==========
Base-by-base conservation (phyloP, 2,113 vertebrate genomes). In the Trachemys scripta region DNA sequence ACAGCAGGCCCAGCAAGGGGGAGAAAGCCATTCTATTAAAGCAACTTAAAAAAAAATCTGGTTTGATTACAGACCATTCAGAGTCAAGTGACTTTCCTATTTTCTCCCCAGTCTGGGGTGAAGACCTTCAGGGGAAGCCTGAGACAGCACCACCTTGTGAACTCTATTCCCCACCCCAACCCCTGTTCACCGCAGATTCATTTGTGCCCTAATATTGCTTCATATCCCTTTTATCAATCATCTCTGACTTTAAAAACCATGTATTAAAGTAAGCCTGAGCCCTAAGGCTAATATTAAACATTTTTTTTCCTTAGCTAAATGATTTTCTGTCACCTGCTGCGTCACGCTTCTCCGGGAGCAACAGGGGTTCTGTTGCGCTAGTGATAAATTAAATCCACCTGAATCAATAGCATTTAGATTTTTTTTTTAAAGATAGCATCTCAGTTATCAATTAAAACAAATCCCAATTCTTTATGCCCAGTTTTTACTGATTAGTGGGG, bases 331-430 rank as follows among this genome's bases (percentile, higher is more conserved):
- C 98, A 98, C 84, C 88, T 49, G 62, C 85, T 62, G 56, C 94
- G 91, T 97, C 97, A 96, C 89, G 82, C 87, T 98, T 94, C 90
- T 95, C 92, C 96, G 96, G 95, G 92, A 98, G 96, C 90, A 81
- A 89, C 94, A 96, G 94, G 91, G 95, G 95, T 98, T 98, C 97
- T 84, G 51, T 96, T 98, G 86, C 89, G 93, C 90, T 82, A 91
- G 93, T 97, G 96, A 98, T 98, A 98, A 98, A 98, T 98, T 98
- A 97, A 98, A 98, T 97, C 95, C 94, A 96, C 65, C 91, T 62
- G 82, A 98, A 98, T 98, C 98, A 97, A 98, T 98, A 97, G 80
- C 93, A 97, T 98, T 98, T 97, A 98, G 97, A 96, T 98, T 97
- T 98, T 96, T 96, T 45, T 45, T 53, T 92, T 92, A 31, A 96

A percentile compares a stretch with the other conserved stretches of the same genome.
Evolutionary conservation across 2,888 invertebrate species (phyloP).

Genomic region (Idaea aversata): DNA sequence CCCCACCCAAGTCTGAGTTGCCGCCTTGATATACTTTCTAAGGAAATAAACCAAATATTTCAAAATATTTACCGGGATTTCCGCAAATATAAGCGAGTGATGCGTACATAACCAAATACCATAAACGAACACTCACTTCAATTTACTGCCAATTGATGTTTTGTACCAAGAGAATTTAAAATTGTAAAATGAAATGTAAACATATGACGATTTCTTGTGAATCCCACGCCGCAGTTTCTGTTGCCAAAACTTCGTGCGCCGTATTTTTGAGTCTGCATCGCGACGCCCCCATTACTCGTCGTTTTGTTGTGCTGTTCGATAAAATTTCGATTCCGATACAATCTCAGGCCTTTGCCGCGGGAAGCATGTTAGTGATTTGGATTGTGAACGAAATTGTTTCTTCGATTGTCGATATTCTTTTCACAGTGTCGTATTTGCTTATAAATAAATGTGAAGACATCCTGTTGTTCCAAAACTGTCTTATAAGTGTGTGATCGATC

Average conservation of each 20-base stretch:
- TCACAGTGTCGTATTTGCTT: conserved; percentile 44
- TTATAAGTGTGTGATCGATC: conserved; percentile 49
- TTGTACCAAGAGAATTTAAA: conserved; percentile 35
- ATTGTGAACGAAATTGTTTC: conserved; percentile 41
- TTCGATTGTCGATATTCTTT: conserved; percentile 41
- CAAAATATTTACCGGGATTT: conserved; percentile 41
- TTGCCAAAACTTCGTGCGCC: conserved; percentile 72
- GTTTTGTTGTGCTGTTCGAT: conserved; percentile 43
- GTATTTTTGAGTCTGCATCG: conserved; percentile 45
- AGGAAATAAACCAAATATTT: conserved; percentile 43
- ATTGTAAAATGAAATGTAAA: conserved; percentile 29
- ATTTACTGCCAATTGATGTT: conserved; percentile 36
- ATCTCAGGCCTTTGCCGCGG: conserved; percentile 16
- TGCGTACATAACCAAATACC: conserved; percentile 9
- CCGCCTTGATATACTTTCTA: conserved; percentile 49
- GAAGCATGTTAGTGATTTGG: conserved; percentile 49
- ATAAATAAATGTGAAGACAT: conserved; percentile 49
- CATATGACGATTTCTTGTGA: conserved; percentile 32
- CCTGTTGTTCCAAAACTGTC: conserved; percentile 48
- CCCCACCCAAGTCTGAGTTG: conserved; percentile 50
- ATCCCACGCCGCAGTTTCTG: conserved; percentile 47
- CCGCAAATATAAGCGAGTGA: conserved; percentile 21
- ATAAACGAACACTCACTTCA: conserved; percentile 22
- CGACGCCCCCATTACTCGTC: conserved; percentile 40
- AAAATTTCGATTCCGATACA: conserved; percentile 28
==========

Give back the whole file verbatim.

Base-by-base conservation (phyloP, 2,113 vertebrate genomes). In the Trachemys scripta region DNA sequence ACAGCAGGCCCAGCAAGGGGGAGAAAGCCATTCTATTAAAGCAACTTAAAAAAAAATCTGGTTTGATTACAGACCATTCAGAGTCAAGTGACTTTCCTATTTTCTCCCCAGTCTGGGGTGAAGACCTTCAGGGGAAGCCTGAGACAGCACCACCTTGTGAACTCTATTCCCCACCCCAACCCCTGTTCACCGCAGATTCATTTGTGCCCTAATATTGCTTCATATCCCTTTTATCAATCATCTCTGACTTTAAAAACCATGTATTAAAGTAAGCCTGAGCCCTAAGGCTAATATTAAACATTTTTTTTCCTTAGCTAAATGATTTTCTGTCACCTGCTGCGTCACGCTTCTCCGGGAGCAACAGGGGTTCTGTTGCGCTAGTGATAAATTAAATCCACCTGAATCAATAGCATTTAGATTTTTTTTTTAAAGATAGCATCTCAGTTATCAATTAAAACAAATCCCAATTCTTTATGCCCAGTTTTTACTGATTAGTGGGG, bases 331-430 rank as follows among this genome's bases (percentile, higher is more conserved):
- C 98, A 98, C 84, C 88, T 49, G 62, C 85, T 62, G 56, C 94
- G 91, T 97, C 97, A 96, C 89, G 82, C 87, T 98, T 94, C 90
- T 95, C 92, C 96, G 96, G 95, G 92, A 98, G 96, C 90, A 81
- A 89, C 94, A 96, G 94, G 91, G 95, G 95, T 98, T 98, C 97
- T 84, G 51, T 96, T 98, G 86, C 89, G 93, C 90, T 82, A 91
- G 93, T 97, G 96, A 98, T 98, A 98, A 98, A 98, T 98, T 98
- A 97, A 98, A 98, T 97, C 95, C 94, A 96, C 65, C 91, T 62
- G 82, A 98, A 98, T 98, C 98, A 97, A 98, T 98, A 97, G 80
- C 93, A 97, T 98, T 98, T 97, A 98, G 97, A 96, T 98, T 97
- T 98, T 96, T 96, T 45, T 45, T 53, T 92, T 92, A 31, A 96

A percentile compares a stretch with the other conserved stretches of the same genome.
Evolutionary conservation across 2,888 invertebrate species (phyloP).

Genomic region (Idaea aversata): DNA sequence CCCCACCCAAGTCTGAGTTGCCGCCTTGATATACTTTCTAAGGAAATAAACCAAATATTTCAAAATATTTACCGGGATTTCCGCAAATATAAGCGAGTGATGCGTACATAACCAAATACCATAAACGAACACTCACTTCAATTTACTGCCAATTGATGTTTTGTACCAAGAGAATTTAAAATTGTAAAATGAAATGTAAACATATGACGATTTCTTGTGAATCCCACGCCGCAGTTTCTGTTGCCAAAACTTCGTGCGCCGTATTTTTGAGTCTGCATCGCGACGCCCCCATTACTCGTCGTTTTGTTGTGCTGTTCGATAAAATTTCGATTCCGATACAATCTCAGGCCTTTGCCGCGGGAAGCATGTTAGTGATTTGGATTGTGAACGAAATTGTTTCTTCGATTGTCGATATTCTTTTCACAGTGTCGTATTTGCTTATAAATAAATGTGAAGACATCCTGTTGTTCCAAAACTGTCTTATAAGTGTGTGATCGATC

Average conservation of each 20-base stretch:
- TCACAGTGTCGTATTTGCTT: conserved; percentile 44
- TTATAAGTGTGTGATCGATC: conserved; percentile 49
- TTGTACCAAGAGAATTTAAA: conserved; percentile 35
- ATTGTGAACGAAATTGTTTC: conserved; percentile 41
- TTCGATTGTCGATATTCTTT: conserved; percentile 41
- CAAAATATTTACCGGGATTT: conserved; percentile 41
- TTGCCAAAACTTCGTGCGCC: conserved; percentile 72
- GTTTTGTTGTGCTGTTCGAT: conserved; percentile 43
- GTATTTTTGAGTCTGCATCG: conserved; percentile 45
- AGGAAATAAACCAAATATTT: conserved; percentile 43
- ATTGTAAAATGAAATGTAAA: conserved; percentile 29
- ATTTACTGCCAATTGATGTT: conserved; percentile 36
- ATCTCAGGCCTTTGCCGCGG: conserved; percentile 16
- TGCGTACATAACCAAATACC: conserved; percentile 9
- CCGCCTTGATATACTTTCTA: conserved; percentile 49
- GAAGCATGTTAGTGATTTGG: conserved; percentile 49
- ATAAATAAATGTGAAGACAT: conserved; percentile 49
- CATATGACGATTTCTTGTGA: conserved; percentile 32
- CCTGTTGTTCCAAAACTGTC: conserved; percentile 48
- CCCCACCCAAGTCTGAGTTG: conserved; percentile 50
- ATCCCACGCCGCAGTTTCTG: conserved; percentile 47
- CCGCAAATATAAGCGAGTGA: conserved; percentile 21
- ATAAACGAACACTCACTTCA: conserved; percentile 22
- CGACGCCCCCATTACTCGTC: conserved; percentile 40
- AAAATTTCGATTCCGATACA: conserved; percentile 28